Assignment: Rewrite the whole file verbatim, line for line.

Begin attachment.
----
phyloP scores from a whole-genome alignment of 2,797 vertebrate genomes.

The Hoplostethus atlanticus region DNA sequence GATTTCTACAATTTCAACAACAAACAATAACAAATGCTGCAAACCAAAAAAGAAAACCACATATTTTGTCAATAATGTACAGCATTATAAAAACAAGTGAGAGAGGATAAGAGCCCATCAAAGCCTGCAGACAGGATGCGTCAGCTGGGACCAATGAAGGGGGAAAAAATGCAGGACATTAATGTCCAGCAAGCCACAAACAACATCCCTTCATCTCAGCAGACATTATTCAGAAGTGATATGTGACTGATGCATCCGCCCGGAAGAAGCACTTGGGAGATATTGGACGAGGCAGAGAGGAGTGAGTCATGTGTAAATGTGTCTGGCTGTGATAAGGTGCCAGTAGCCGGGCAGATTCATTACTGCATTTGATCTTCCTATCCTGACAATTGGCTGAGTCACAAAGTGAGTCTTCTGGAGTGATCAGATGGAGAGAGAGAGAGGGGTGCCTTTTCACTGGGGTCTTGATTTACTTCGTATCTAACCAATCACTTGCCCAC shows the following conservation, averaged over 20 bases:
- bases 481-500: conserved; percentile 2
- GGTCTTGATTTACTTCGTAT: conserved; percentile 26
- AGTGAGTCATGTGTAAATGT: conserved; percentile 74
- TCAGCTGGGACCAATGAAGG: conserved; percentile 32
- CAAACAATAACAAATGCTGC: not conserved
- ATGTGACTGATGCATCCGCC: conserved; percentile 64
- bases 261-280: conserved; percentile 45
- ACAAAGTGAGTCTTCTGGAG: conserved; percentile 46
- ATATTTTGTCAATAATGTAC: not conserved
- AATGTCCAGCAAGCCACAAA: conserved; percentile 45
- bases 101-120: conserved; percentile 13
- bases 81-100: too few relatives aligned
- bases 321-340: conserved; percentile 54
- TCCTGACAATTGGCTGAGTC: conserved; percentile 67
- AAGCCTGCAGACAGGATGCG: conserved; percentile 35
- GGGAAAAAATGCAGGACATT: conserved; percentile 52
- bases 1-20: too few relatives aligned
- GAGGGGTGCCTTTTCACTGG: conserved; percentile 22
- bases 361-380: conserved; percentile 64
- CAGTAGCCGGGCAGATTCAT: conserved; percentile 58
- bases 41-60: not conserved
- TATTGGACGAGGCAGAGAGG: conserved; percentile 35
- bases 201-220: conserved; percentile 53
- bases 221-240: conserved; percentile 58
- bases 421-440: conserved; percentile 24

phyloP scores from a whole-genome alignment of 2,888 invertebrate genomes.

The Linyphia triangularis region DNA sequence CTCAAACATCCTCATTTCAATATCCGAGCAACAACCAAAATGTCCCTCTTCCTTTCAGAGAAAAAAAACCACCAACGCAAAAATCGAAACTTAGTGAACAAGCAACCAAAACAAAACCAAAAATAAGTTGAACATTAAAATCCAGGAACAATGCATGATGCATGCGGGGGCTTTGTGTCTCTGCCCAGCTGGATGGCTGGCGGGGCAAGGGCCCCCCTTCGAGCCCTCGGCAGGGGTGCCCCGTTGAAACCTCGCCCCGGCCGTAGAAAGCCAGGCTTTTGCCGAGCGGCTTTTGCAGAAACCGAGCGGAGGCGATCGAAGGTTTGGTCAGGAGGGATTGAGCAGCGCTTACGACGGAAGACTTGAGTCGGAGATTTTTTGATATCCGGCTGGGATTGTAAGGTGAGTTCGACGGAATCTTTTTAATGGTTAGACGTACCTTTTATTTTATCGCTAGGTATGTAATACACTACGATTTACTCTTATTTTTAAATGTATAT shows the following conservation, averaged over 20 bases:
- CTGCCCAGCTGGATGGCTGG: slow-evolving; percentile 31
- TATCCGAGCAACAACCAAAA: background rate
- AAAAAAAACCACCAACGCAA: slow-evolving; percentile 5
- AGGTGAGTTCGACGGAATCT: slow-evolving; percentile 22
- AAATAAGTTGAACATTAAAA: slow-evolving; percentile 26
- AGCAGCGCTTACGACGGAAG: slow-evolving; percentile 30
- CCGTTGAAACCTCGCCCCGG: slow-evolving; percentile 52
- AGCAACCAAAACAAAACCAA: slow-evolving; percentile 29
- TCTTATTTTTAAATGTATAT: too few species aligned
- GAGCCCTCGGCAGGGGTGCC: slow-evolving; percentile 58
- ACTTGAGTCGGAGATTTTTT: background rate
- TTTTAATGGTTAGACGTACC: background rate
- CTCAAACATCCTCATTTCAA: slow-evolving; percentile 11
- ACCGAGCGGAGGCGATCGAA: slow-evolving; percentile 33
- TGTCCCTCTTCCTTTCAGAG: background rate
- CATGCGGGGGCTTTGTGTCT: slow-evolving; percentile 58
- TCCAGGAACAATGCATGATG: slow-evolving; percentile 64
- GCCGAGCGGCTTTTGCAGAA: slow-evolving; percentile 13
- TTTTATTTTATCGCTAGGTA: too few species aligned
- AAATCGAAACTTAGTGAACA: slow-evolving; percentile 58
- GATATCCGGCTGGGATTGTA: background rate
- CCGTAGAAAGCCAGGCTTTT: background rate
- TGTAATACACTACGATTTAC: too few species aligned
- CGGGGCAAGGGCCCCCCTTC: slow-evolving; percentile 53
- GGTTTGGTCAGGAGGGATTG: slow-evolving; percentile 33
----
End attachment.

phyloP scores from a whole-genome alignment of 2,797 vertebrate genomes.

The Hoplostethus atlanticus region DNA sequence GATTTCTACAATTTCAACAACAAACAATAACAAATGCTGCAAACCAAAAAAGAAAACCACATATTTTGTCAATAATGTACAGCATTATAAAAACAAGTGAGAGAGGATAAGAGCCCATCAAAGCCTGCAGACAGGATGCGTCAGCTGGGACCAATGAAGGGGGAAAAAATGCAGGACATTAATGTCCAGCAAGCCACAAACAACATCCCTTCATCTCAGCAGACATTATTCAGAAGTGATATGTGACTGATGCATCCGCCCGGAAGAAGCACTTGGGAGATATTGGACGAGGCAGAGAGGAGTGAGTCATGTGTAAATGTGTCTGGCTGTGATAAGGTGCCAGTAGCCGGGCAGATTCATTACTGCATTTGATCTTCCTATCCTGACAATTGGCTGAGTCACAAAGTGAGTCTTCTGGAGTGATCAGATGGAGAGAGAGAGAGGGGTGCCTTTTCACTGGGGTCTTGATTTACTTCGTATCTAACCAATCACTTGCCCAC shows the following conservation, averaged over 20 bases:
- bases 481-500: conserved; percentile 2
- GGTCTTGATTTACTTCGTAT: conserved; percentile 26
- AGTGAGTCATGTGTAAATGT: conserved; percentile 74
- TCAGCTGGGACCAATGAAGG: conserved; percentile 32
- CAAACAATAACAAATGCTGC: not conserved
- ATGTGACTGATGCATCCGCC: conserved; percentile 64
- bases 261-280: conserved; percentile 45
- ACAAAGTGAGTCTTCTGGAG: conserved; percentile 46
- ATATTTTGTCAATAATGTAC: not conserved
- AATGTCCAGCAAGCCACAAA: conserved; percentile 45
- bases 101-120: conserved; percentile 13
- bases 81-100: too few relatives aligned
- bases 321-340: conserved; percentile 54
- TCCTGACAATTGGCTGAGTC: conserved; percentile 67
- AAGCCTGCAGACAGGATGCG: conserved; percentile 35
- GGGAAAAAATGCAGGACATT: conserved; percentile 52
- bases 1-20: too few relatives aligned
- GAGGGGTGCCTTTTCACTGG: conserved; percentile 22
- bases 361-380: conserved; percentile 64
- CAGTAGCCGGGCAGATTCAT: conserved; percentile 58
- bases 41-60: not conserved
- TATTGGACGAGGCAGAGAGG: conserved; percentile 35
- bases 201-220: conserved; percentile 53
- bases 221-240: conserved; percentile 58
- bases 421-440: conserved; percentile 24

phyloP scores from a whole-genome alignment of 2,888 invertebrate genomes.

The Linyphia triangularis region DNA sequence CTCAAACATCCTCATTTCAATATCCGAGCAACAACCAAAATGTCCCTCTTCCTTTCAGAGAAAAAAAACCACCAACGCAAAAATCGAAACTTAGTGAACAAGCAACCAAAACAAAACCAAAAATAAGTTGAACATTAAAATCCAGGAACAATGCATGATGCATGCGGGGGCTTTGTGTCTCTGCCCAGCTGGATGGCTGGCGGGGCAAGGGCCCCCCTTCGAGCCCTCGGCAGGGGTGCCCCGTTGAAACCTCGCCCCGGCCGTAGAAAGCCAGGCTTTTGCCGAGCGGCTTTTGCAGAAACCGAGCGGAGGCGATCGAAGGTTTGGTCAGGAGGGATTGAGCAGCGCTTACGACGGAAGACTTGAGTCGGAGATTTTTTGATATCCGGCTGGGATTGTAAGGTGAGTTCGACGGAATCTTTTTAATGGTTAGACGTACCTTTTATTTTATCGCTAGGTATGTAATACACTACGATTTACTCTTATTTTTAAATGTATAT shows the following conservation, averaged over 20 bases:
- CTGCCCAGCTGGATGGCTGG: slow-evolving; percentile 31
- TATCCGAGCAACAACCAAAA: background rate
- AAAAAAAACCACCAACGCAA: slow-evolving; percentile 5
- AGGTGAGTTCGACGGAATCT: slow-evolving; percentile 22
- AAATAAGTTGAACATTAAAA: slow-evolving; percentile 26
- AGCAGCGCTTACGACGGAAG: slow-evolving; percentile 30
- CCGTTGAAACCTCGCCCCGG: slow-evolving; percentile 52
- AGCAACCAAAACAAAACCAA: slow-evolving; percentile 29
- TCTTATTTTTAAATGTATAT: too few species aligned
- GAGCCCTCGGCAGGGGTGCC: slow-evolving; percentile 58
- ACTTGAGTCGGAGATTTTTT: background rate
- TTTTAATGGTTAGACGTACC: background rate
- CTCAAACATCCTCATTTCAA: slow-evolving; percentile 11
- ACCGAGCGGAGGCGATCGAA: slow-evolving; percentile 33
- TGTCCCTCTTCCTTTCAGAG: background rate
- CATGCGGGGGCTTTGTGTCT: slow-evolving; percentile 58
- TCCAGGAACAATGCATGATG: slow-evolving; percentile 64
- GCCGAGCGGCTTTTGCAGAA: slow-evolving; percentile 13
- TTTTATTTTATCGCTAGGTA: too few species aligned
- AAATCGAAACTTAGTGAACA: slow-evolving; percentile 58
- GATATCCGGCTGGGATTGTA: background rate
- CCGTAGAAAGCCAGGCTTTT: background rate
- TGTAATACACTACGATTTAC: too few species aligned
- CGGGGCAAGGGCCCCCCTTC: slow-evolving; percentile 53
- GGTTTGGTCAGGAGGGATTG: slow-evolving; percentile 33